- Matthew Thorsen
- Grace Paley
The day before Grace Paley died, she may have heard me leave a phone message on her machine. Now, I can’t help but wonder: When would she have returned my call? What would we have talked about?
Almost three months before, I had met the writer and then-state poet of Vermont and requested to interview her for a future edition of Seven Days. While it’s sad to think what might have been, my missed interview is a mere footnote in a much larger narrative. That’s because Paley, who passed away on August 22 in her Thetford home at the age of 84, has already given me a lifetime’s worth of characters and ideas to contemplate. Hence, this story describes not so much the writer herself as the way in which her prose has graced one reporter’s heart.
How does one summarize Paley’s life without boxing her in? Yes, she once studied with the famous poet W. H. Auden. Her Collected Stories (1994) was almost awarded both the Pulitzer Prize and the National Book Award. She befriended writers such as Tillie Olsen and Donald Barthelme. She taught at Columbia University, the City College of New York and Sarah Lawrence College. She won a Guggenheim fellowship. But that’s only part of her story.
Paley was first and foremost a lover, mother, neighbor and citizen. Her poems and stories were essential ingredients in her life, but they didn’t overwhelm it. A native of New York City’s Greenwich Village who later relocated to Vermont, she typed some of her first stories in a PTA office. She handed out political leaflets on her street corner. She visited Vietnam and Nicaragua in opposition to American militarism. In 1979, she was arrested for speaking out against nuclear weapons and nuclear power on the White House lawn — one of several run-ins with the law.
I first came across Paley’s work at a moment of internal fission in my own work — about two years ago, in a fiction-writing workshop at Middlebury College. I had just completed my first two stories, both of them long-winded and silly. One concerned a suburban mom who’d baked her soul into a pie; the other, a fake historical account, profiled the 18th-century inventor of the picnic table. Don’t ask. I guess it seemed to me that literature, like religion or drugs, was more effective the further it transported a reader away from earthly realities.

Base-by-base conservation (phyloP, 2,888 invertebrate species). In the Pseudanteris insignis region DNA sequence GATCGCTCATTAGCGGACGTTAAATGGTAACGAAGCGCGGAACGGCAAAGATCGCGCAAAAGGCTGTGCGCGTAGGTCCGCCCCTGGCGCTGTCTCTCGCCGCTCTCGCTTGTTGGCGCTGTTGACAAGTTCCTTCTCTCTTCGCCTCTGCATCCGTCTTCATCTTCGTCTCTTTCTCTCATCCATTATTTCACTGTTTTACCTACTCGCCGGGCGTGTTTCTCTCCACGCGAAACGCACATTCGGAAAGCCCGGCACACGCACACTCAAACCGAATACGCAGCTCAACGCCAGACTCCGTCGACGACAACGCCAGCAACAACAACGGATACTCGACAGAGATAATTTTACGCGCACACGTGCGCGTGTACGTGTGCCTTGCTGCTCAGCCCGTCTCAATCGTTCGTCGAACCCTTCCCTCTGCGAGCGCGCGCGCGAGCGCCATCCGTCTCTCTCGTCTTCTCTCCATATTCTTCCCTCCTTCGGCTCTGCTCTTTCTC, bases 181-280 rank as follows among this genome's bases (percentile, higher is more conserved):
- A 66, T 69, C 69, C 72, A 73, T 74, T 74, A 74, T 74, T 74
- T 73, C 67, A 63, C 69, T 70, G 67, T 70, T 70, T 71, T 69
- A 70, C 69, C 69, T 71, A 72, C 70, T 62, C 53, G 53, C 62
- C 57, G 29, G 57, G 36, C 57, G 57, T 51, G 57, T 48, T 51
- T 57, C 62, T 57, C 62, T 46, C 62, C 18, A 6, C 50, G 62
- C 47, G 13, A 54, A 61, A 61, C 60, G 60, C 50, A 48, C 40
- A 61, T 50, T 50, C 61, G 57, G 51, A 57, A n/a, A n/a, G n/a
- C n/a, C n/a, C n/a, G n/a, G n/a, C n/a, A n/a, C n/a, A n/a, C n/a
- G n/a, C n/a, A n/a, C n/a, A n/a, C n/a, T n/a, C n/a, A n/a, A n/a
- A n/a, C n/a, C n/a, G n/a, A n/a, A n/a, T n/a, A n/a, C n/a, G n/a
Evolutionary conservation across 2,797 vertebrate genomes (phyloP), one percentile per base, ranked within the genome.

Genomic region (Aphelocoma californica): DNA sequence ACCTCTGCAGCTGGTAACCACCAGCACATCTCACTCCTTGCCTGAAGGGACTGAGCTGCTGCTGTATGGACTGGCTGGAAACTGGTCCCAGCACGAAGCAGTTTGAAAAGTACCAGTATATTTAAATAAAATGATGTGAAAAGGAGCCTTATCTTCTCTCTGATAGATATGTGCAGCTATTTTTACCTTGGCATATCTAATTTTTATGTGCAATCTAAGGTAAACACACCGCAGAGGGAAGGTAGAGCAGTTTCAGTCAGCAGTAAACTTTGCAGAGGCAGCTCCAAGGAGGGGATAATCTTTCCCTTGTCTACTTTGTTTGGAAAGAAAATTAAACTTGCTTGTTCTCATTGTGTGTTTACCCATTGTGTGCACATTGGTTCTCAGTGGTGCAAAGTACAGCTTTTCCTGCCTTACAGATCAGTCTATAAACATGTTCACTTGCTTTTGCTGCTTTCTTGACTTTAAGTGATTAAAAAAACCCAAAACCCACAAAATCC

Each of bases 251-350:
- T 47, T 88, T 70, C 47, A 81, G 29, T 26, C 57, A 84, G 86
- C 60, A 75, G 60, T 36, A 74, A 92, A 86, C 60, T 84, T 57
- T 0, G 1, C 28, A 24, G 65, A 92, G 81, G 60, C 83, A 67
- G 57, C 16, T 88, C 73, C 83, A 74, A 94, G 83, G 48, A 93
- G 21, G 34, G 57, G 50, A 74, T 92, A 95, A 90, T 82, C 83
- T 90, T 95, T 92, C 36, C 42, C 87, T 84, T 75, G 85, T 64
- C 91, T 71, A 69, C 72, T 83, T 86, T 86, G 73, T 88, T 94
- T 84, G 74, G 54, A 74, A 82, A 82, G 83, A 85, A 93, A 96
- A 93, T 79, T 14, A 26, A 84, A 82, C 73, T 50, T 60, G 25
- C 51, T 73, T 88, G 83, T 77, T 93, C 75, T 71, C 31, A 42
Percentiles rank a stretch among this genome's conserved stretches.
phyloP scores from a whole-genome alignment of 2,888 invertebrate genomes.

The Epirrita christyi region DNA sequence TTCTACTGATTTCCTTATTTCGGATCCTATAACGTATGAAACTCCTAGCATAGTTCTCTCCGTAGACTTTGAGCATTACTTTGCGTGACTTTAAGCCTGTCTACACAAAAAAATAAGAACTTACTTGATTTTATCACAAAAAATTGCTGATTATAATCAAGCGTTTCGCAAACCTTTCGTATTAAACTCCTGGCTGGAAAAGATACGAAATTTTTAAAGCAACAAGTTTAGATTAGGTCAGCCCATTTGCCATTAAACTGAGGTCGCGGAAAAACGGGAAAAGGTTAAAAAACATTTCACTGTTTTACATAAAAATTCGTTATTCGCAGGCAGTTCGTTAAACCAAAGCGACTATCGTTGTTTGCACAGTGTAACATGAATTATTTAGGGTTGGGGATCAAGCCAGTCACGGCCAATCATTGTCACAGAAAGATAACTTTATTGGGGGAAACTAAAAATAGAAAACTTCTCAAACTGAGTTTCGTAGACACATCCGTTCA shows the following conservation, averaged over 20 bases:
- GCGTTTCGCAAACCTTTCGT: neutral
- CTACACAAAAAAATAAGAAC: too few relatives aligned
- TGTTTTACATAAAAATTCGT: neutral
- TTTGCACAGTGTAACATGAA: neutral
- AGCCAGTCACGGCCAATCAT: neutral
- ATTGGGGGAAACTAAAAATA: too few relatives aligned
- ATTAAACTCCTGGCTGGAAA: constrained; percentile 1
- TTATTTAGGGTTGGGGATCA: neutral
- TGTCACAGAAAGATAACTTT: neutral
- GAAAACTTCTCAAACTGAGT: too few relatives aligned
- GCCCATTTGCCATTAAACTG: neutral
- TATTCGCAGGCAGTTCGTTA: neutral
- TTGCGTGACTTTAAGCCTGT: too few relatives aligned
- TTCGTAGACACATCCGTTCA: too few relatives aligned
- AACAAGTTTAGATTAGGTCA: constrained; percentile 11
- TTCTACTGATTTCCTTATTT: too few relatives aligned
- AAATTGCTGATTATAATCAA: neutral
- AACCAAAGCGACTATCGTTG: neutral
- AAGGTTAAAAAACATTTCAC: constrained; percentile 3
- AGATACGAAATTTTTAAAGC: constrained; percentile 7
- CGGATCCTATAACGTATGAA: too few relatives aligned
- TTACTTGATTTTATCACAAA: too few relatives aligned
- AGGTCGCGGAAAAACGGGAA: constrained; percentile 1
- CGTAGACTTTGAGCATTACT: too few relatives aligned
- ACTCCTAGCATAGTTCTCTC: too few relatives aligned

Then my professor, the novelist and short-story writer Robert Cohen, assigned “Wants,” Paley’s elliptical ditty about a woman’s chance encounter with her ex-husband. At two pages, the story seemed insignificant: Its protagonist meets her ex on the steps of a public library, they talk, and she returns her books. I brushed Paley’s piece aside — short stories were short, OK, but how could you say anything literary in fewer than 1000 words?
Shows how much I knew. As many a Paley fan will tell you, her genius lies in that very artistic economy I had initially dismissed. Her plots may feel mundane: Characters sleep around, marry, fight, make up; their kids get in trouble. But, like Joyce, Hemingway or Carver, she has a poetic, colloquial style that strikes a reader’s nerves and synapses with ruthless efficiency. As she explained to the literary journal The Paris Review in 1992, “A lot of [my stories] begin with a sentence — they all begin with language. It sounds dopey to say that, but it’s true. Very often one sentence is absolutely resonant.”
On a mild evening in June 2007, I saw Paley read at the Lowe Lecture Hall in downtown Johnson. She’d been invited to commemorate construction of a new writing studio at the nearby Vermont Studio Center (VSC), a 23-year-old creative community offering residencies for artists and writers. Paley, who’d given a reading in New York the night before, looked frailer than I’d expected she would. She had to crane her neck to reach the microphone.
“I’m going to read a few things,” she began dryly. “It won’t take long, so don’t worry.”
The audience didn’t. Glancing around the space, I felt as if everyone were admiring a prized gem in a traveling museum collection. We knew Paley’s dazzling voice was fleeting; it was obvious from the way she walked that her health was shaky. Most of us, I suspect, thought, “Will this be the last time I see her?”
That night, Paley read a smattering of old and new works. One of them, “Debts,” follows “Wants” in her 1974 book Enormous Changes at the Last Minute. Considering that Paley would die just a few months later, her decision to read that particular story seems prophetic. “Debts” tells the story of a woman who gets a telephone call from another woman asking her to write about the latter’s grandfather. Though it’s about as brief as “Wants,” I consider it one of Paley’s most hauntingly elegiac works.